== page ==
Breadwinners or Breadsharers?
About 40 percent of the men Reid studied identified as “breadwinners,” or the primary providers in their families. The other 60 percent, Reid found, could be categorized as “breadsharers,” or equal providers who valued both their wives’ and their own professional and familial goals equally.
One of the differentiators between the two categories was indeed dollar-and-cent amounts. All six respondents whose wives did not work, for instance, identified as breadwinners, and breadsharers’ wives were more likely to work full-time while more of the breadwinners’ wives worked part-time.
But outside of financial contributions alone, men’s interpretations of their wives’ work clearly affected whether they identified as a breadwinner or a breadsharer. Depending on the social status and value they placed on their wives’ jobs, they either diminished or elevated her contributions to the family.
Breadwinners were more likely to diminish wives’ contributions, making their income seem less important than its financial weight might imply. Some breadwinners called their wives’ earnings “fun money” or referred to their work as simply “helping out” her colleagues
Breadwinners were more likely to diminish wives’ contributions, making their income seem less important than its financial weight might imply. Some breadwinners called their wives’ earnings “fun money” or referred to their work as simply “helping out” her colleagues.
Breadsharers, on the other hand, tended to elevate their wives’ financial contributions, openly admiring their skills at work or referring to wives’ financial contributions as a “crucial increment” that allowed their family the high quality of life they enjoyed.
The view men held of themselves as breadwinners or breadsharers not only affected how they interpreted their wives’ income. It also influenced how they envisioned their future careers. Breadwinners were more likely to be committed to their current firm, and envisioned climbing the career ladder by putting work first consistently. The drip-down effect of that, of course, was expecting wives to take on childcare and home management duties so that they could succeed professionally.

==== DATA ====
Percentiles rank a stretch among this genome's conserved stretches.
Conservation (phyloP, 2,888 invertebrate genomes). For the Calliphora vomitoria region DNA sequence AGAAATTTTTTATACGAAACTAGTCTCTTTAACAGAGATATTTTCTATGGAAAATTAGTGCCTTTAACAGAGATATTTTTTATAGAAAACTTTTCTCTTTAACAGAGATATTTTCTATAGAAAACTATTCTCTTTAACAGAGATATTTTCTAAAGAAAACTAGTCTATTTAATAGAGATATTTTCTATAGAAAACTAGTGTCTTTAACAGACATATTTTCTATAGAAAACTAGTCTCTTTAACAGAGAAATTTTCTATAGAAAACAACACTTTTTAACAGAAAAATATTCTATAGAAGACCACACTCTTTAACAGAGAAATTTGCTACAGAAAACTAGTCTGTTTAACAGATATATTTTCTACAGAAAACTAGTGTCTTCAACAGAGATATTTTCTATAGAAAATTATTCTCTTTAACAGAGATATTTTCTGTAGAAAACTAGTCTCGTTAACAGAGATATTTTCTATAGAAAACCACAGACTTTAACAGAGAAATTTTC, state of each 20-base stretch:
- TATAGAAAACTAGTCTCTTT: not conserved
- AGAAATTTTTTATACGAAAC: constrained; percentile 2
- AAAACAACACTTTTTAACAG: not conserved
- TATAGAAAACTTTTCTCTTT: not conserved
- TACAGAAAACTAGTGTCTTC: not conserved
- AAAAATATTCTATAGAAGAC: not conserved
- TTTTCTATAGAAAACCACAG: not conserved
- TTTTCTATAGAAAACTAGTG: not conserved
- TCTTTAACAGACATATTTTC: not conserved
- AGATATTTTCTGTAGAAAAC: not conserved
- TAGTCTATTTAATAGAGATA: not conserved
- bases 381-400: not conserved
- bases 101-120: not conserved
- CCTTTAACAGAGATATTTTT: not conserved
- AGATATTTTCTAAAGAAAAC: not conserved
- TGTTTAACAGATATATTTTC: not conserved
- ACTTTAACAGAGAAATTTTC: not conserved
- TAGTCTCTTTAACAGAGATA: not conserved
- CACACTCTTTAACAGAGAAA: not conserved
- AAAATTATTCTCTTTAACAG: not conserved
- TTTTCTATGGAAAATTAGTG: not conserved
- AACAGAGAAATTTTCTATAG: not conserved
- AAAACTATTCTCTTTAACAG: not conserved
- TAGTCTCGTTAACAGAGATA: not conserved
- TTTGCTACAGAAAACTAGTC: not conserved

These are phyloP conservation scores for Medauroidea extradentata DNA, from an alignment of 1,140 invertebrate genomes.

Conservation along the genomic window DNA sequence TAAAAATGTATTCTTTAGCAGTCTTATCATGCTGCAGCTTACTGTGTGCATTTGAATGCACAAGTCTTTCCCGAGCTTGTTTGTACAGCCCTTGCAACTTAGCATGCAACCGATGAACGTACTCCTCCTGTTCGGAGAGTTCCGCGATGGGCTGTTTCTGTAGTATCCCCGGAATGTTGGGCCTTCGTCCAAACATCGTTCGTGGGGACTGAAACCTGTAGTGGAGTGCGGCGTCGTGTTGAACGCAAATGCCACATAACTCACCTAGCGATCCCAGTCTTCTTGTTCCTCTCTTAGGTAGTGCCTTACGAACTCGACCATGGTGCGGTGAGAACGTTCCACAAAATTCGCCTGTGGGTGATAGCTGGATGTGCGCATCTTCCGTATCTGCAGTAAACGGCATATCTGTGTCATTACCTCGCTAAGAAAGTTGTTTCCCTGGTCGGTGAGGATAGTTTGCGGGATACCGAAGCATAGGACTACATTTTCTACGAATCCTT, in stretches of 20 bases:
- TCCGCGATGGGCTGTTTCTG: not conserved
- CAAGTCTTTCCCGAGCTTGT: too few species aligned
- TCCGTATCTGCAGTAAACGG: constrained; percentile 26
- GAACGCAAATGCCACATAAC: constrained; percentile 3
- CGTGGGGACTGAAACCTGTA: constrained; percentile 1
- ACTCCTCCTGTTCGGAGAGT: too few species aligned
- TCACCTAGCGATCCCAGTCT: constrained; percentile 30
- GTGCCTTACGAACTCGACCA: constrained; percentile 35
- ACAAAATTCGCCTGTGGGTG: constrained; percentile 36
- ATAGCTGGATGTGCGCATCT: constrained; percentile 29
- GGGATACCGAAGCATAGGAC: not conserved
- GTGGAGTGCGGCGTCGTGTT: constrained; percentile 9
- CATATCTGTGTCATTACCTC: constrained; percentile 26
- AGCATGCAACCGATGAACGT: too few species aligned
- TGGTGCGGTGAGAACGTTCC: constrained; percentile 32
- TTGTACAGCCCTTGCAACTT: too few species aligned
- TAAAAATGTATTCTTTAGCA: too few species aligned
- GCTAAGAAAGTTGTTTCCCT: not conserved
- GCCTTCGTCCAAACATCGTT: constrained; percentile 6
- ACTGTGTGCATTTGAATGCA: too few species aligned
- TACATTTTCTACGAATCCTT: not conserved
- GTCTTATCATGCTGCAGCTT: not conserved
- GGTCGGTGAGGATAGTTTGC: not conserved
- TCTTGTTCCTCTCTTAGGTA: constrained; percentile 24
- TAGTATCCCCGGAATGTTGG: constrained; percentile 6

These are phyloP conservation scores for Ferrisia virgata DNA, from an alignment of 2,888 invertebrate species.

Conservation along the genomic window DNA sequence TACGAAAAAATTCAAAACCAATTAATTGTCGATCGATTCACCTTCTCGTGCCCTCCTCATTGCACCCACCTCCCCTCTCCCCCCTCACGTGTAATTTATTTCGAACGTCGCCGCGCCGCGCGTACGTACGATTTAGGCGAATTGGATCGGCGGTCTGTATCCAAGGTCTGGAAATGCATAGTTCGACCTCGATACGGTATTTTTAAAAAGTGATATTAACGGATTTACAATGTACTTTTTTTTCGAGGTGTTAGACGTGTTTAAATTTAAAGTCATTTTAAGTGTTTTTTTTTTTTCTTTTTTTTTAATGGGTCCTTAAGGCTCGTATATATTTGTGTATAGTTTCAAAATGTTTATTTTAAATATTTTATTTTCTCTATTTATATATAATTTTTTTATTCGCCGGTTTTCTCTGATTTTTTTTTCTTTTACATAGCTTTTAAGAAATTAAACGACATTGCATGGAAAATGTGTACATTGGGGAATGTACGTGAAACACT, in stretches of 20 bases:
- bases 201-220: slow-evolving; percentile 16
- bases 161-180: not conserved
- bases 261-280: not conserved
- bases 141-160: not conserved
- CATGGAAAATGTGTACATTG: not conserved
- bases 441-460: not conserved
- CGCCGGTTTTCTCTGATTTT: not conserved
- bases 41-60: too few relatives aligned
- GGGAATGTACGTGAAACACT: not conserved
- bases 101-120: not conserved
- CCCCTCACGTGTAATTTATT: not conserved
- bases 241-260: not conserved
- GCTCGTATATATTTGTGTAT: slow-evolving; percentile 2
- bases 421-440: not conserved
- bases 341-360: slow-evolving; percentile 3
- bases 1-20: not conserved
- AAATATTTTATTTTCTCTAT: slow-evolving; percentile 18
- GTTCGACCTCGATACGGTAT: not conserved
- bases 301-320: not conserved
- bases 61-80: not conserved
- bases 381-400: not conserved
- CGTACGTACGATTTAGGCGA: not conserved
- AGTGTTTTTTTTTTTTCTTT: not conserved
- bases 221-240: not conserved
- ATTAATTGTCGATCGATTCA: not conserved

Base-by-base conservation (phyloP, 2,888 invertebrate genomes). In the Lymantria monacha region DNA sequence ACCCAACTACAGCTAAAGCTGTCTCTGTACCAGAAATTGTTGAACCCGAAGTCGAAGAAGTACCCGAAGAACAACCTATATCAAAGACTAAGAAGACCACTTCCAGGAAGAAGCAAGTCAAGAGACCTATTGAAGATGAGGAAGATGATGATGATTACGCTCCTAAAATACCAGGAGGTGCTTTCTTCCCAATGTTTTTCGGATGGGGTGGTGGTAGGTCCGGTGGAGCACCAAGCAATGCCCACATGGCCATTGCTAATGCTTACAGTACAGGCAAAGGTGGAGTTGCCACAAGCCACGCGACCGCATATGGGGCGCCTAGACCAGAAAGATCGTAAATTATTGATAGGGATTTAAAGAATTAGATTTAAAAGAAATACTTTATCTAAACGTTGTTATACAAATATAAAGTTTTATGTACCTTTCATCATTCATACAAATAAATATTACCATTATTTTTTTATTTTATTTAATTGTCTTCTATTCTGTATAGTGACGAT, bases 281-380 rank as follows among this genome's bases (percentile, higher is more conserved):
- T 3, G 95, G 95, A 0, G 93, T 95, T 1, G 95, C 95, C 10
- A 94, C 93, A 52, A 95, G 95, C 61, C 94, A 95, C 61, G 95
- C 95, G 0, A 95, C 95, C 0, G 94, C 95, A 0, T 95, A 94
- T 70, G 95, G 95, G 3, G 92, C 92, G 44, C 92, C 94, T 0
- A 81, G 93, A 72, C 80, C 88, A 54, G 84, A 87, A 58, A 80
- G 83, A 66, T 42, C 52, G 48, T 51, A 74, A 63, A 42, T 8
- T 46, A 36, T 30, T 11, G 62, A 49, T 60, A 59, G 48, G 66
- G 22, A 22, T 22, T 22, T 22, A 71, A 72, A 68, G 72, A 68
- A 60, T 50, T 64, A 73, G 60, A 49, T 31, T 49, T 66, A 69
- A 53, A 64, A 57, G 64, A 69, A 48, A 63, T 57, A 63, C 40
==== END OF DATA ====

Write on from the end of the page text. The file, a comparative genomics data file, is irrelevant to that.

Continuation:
Breadsharers were less certain of their futures at the company, due to either their wives’ growing careers or the time they would have to spend managing their homes or with their families.
The study results raise a number of questions, Reid says. Among respondents, senior-level men were equally divided into breadsharers and breadwinners, while junior-level men were more likely to be breadsharers. Could breadsharing attitudes prevent men from moving up the ladder? Are men revising their breadsharing views as they move up the ladder? Or are changing family dynamics simply imbuing modern workplaces with more breadsharing approaches?
The results certainly point to a clear need to continue changing expectations of employees, with a strong focus on work-life balance and continued highlighting of individuals who fit outside the traditional “male breadwinner” mold of career success. Doing so, Reid says, “might help disentangle taken-for-granted associations between family role and career success, such that men — and women — begin to see for themselves other ways of being while succeeding.”
After all, half of the senior-level men interviewed by Reid still identified as breadsharers. Judging by the many changes seen in workplaces and families in recent years, that’s a progressive outlook that’s not likely to dissipate anytime soon.